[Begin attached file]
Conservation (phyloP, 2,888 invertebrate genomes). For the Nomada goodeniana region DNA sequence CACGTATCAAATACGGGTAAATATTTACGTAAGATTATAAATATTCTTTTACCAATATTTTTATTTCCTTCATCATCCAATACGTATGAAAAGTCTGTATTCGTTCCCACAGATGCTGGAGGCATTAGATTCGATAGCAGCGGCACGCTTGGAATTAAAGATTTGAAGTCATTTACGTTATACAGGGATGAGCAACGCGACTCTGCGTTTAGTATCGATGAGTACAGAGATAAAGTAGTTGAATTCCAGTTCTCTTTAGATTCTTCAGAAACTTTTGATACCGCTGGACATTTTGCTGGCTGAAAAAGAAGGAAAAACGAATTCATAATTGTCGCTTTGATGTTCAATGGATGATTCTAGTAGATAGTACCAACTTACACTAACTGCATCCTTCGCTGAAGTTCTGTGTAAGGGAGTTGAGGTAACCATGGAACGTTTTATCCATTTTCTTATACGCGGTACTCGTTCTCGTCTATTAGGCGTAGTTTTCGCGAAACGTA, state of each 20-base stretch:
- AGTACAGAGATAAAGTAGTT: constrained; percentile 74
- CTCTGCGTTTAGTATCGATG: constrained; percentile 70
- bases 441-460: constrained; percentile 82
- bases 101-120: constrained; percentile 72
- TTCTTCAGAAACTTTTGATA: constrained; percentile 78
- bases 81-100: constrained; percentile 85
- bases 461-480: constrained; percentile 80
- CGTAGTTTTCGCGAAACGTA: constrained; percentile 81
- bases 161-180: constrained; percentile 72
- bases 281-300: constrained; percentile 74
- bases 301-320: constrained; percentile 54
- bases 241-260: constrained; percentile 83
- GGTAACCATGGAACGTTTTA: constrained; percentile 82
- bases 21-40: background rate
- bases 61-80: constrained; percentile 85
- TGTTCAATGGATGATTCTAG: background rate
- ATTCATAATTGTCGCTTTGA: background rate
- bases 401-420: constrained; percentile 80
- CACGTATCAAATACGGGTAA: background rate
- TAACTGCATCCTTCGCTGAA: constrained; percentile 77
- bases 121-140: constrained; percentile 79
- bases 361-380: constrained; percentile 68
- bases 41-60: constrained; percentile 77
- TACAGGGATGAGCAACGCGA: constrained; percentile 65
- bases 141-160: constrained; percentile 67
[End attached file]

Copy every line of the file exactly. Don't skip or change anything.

Conservation (phyloP, 2,888 invertebrate genomes). For the Nomada goodeniana region DNA sequence CACGTATCAAATACGGGTAAATATTTACGTAAGATTATAAATATTCTTTTACCAATATTTTTATTTCCTTCATCATCCAATACGTATGAAAAGTCTGTATTCGTTCCCACAGATGCTGGAGGCATTAGATTCGATAGCAGCGGCACGCTTGGAATTAAAGATTTGAAGTCATTTACGTTATACAGGGATGAGCAACGCGACTCTGCGTTTAGTATCGATGAGTACAGAGATAAAGTAGTTGAATTCCAGTTCTCTTTAGATTCTTCAGAAACTTTTGATACCGCTGGACATTTTGCTGGCTGAAAAAGAAGGAAAAACGAATTCATAATTGTCGCTTTGATGTTCAATGGATGATTCTAGTAGATAGTACCAACTTACACTAACTGCATCCTTCGCTGAAGTTCTGTGTAAGGGAGTTGAGGTAACCATGGAACGTTTTATCCATTTTCTTATACGCGGTACTCGTTCTCGTCTATTAGGCGTAGTTTTCGCGAAACGTA, state of each 20-base stretch:
- AGTACAGAGATAAAGTAGTT: constrained; percentile 74
- CTCTGCGTTTAGTATCGATG: constrained; percentile 70
- bases 441-460: constrained; percentile 82
- bases 101-120: constrained; percentile 72
- TTCTTCAGAAACTTTTGATA: constrained; percentile 78
- bases 81-100: constrained; percentile 85
- bases 461-480: constrained; percentile 80
- CGTAGTTTTCGCGAAACGTA: constrained; percentile 81
- bases 161-180: constrained; percentile 72
- bases 281-300: constrained; percentile 74
- bases 301-320: constrained; percentile 54
- bases 241-260: constrained; percentile 83
- GGTAACCATGGAACGTTTTA: constrained; percentile 82
- bases 21-40: background rate
- bases 61-80: constrained; percentile 85
- TGTTCAATGGATGATTCTAG: background rate
- ATTCATAATTGTCGCTTTGA: background rate
- bases 401-420: constrained; percentile 80
- CACGTATCAAATACGGGTAA: background rate
- TAACTGCATCCTTCGCTGAA: constrained; percentile 77
- bases 121-140: constrained; percentile 79
- bases 361-380: constrained; percentile 68
- bases 41-60: constrained; percentile 77
- TACAGGGATGAGCAACGCGA: constrained; percentile 65
- bases 141-160: constrained; percentile 67